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[ The PC Guide | System Care Guide | System Care: Protecting Your PC | Care of Media ]

Media Use and Storage Life

A critical point to remember about media is that they are not forever. Well, most are not anyway, and the kinds that are writeable or rewriteable definitely have a limited life span. Magnetic media are formed of a substrate or carrier material that is coated with a magnetic substance that holds the data. Over a long period of time, this material will wear and eventually errors will result. Dirt and contaminants also build up and eventually cause problems. Also, magnetic fields themselves tend to diminish over time.

How much time it takes for problems to occur with media depends on many factors:

  • Media Type and Quality: Some types of media just last longer than others. The method of manufacture is critical: what technique does the manufacturer use to adhere the magnetic coating to the disk or tape? How rigorous is the testing process? Etc.
  • Hygiene: If the media are kept clean and the heads of the drive are cleaned and maintained regularly, the lifespan of the media will be enhanced.
  • Storage Conditions: Disks and tapes stored in a cool, dry, clean environment will live longer than those stored in a moist, warm dirty one.
  • Use: Of course, media that are used more often will, all else being equal, fail sooner than those that are used infrequently.
  • Storage Time: Time itself is a factor with magnetic media. The data on them is stored as tiny magnetic fields in close proximity, and over months and years these fields can tend to fade. They can also eventually interfere with one another. The storage life of magnetic media is not unlimited.

It is of course always best to predict and avoid failures due to media wearout, instead of trying to deal with the problems later on. The best protection is to simply use media for a limited amount of time when you are storing critical data. There are no definite rules that I can say make sense 100% of the time; like most things it depends on what you are doing, what your comfort level is, and other particulars of your situation. However, here are some considerations you might want to take into account when looking at various media types:

  • Floppy Disks: I consider floppy disks to be a very unreliable form of storage. They use contact recording and are very susceptible to damage through dirt, they are easy to warp, and they are subject to "data erosion" if stored for long periods of time. I generally never trust a floppy disk in active use for more than a few months. I do not recommend that backups or archives of important data be done to floppy disks; if they are, they should be done in duplicate and replaced with fresh copies on new disks probably every year or so. I only use floppies for transferring small files between PCs.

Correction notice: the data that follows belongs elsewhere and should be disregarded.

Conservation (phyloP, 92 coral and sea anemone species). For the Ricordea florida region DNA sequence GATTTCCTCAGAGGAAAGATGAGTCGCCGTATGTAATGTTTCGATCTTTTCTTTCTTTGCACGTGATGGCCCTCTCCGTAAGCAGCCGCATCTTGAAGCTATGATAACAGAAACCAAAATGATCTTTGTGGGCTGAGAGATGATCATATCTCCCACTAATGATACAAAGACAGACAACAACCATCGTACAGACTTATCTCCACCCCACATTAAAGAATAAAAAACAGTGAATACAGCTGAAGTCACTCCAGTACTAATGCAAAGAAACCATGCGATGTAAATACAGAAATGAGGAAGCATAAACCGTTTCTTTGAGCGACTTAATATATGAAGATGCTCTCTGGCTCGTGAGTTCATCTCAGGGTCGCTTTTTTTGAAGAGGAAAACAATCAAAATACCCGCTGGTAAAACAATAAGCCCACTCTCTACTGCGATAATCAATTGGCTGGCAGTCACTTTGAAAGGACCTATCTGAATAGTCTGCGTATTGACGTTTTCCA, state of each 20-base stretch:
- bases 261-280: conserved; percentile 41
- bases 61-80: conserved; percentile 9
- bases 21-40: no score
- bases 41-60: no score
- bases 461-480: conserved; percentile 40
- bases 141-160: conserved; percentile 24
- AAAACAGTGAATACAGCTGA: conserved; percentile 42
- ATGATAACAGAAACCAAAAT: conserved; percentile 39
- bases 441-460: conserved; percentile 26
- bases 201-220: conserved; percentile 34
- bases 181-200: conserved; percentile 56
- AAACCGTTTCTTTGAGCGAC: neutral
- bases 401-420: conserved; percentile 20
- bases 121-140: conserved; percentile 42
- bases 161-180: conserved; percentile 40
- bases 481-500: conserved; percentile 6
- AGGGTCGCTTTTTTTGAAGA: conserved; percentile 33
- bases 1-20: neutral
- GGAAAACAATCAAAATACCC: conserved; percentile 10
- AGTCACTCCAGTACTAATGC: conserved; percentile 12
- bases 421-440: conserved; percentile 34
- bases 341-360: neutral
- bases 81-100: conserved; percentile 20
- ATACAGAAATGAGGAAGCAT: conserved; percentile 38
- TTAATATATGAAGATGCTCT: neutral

• Data Tape Cartridges: While also magnetic in nature, tapes are much more reliable than floppy disks in my experience. I still recommend multiple backups be stored of any sensitive data. The quality level of tapes varies greatly depending on the format and the manufacturer of the tapes: in general, better tapes cost more and last longer. It is best to contact the manufacturer to get estimates of media life for tapes since they vary so greatly. You should remember that tapes are subject to data fading, and if information is to be stored for a very long time, say over three to five years, you may need to "refresh" the data by reading it from the tape and writing it back again. This of course isn't a problem for backups, since nobody goes that long between refreshing backup tapes. (Right? :^) )
  • Compact Disks: One of the great advantages of the compact disk medium is that its data is encoded physically and not magnetically, which affords the medium much more longevity than magnetic disks or tapes. The low-power laser used to read CDs does not affect the media when reading it. Stamped (regular) compact disks use physical pits to encode data and will last for many years--decades in fact, normally, as long as they are not destroyed by heat or dirt. Recorded CDs (CD-R disks) use different types of dyes in the recording layer. The longevity of these disks is still a matter of some debate, but most of what I have read suggests that they will last for many, many years as well, as long as they are carefully protected from high temperatures.

Next: Data Loss and Virus Prevention

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